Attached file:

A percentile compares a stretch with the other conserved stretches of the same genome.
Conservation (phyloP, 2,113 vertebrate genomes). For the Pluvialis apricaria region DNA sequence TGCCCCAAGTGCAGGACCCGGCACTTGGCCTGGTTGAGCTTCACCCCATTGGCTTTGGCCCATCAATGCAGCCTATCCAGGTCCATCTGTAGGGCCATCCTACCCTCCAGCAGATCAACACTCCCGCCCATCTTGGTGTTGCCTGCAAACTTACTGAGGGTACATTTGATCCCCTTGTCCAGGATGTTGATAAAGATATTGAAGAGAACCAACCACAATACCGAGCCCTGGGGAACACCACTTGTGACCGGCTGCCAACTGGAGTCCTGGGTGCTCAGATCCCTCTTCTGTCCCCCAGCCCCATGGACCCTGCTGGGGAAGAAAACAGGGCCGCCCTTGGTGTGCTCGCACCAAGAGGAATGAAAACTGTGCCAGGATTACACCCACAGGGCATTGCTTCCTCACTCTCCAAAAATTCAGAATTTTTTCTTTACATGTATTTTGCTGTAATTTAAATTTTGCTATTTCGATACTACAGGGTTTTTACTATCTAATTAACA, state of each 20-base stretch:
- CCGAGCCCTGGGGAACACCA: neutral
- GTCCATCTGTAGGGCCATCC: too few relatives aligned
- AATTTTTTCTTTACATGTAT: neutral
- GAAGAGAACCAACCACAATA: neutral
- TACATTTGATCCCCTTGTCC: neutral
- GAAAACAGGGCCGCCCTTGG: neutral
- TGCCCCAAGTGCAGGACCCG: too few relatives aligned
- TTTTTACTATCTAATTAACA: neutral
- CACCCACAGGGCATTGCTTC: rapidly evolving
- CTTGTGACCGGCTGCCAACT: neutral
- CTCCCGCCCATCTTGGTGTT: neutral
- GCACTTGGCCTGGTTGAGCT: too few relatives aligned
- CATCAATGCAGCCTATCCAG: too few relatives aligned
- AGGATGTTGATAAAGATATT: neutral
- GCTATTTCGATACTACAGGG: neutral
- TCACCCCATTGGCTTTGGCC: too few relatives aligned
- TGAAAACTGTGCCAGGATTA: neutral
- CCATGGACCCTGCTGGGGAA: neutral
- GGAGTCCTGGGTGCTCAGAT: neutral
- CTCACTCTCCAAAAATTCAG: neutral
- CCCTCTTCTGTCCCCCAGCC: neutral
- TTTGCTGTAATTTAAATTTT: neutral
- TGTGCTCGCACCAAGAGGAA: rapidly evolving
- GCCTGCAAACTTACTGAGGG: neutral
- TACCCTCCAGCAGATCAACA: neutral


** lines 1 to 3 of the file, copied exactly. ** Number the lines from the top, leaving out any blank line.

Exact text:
A percentile compares a stretch with the other conserved stretches of the same genome.
Conservation (phyloP, 2,113 vertebrate genomes). For the Pluvialis apricaria region DNA sequence TGCCCCAAGTGCAGGACCCGGCACTTGGCCTGGTTGAGCTTCACCCCATTGGCTTTGGCCCATCAATGCAGCCTATCCAGGTCCATCTGTAGGGCCATCCTACCCTCCAGCAGATCAACACTCCCGCCCATCTTGGTGTTGCCTGCAAACTTACTGAGGGTACATTTGATCCCCTTGTCCAGGATGTTGATAAAGATATTGAAGAGAACCAACCACAATACCGAGCCCTGGGGAACACCACTTGTGACCGGCTGCCAACTGGAGTCCTGGGTGCTCAGATCCCTCTTCTGTCCCCCAGCCCCATGGACCCTGCTGGGGAAGAAAACAGGGCCGCCCTTGGTGTGCTCGCACCAAGAGGAATGAAAACTGTGCCAGGATTACACCCACAGGGCATTGCTTCCTCACTCTCCAAAAATTCAGAATTTTTTCTTTACATGTATTTTGCTGTAATTTAAATTTTGCTATTTCGATACTACAGGGTTTTTACTATCTAATTAACA, state of each 20-base stretch:
- CCGAGCCCTGGGGAACACCA: neutral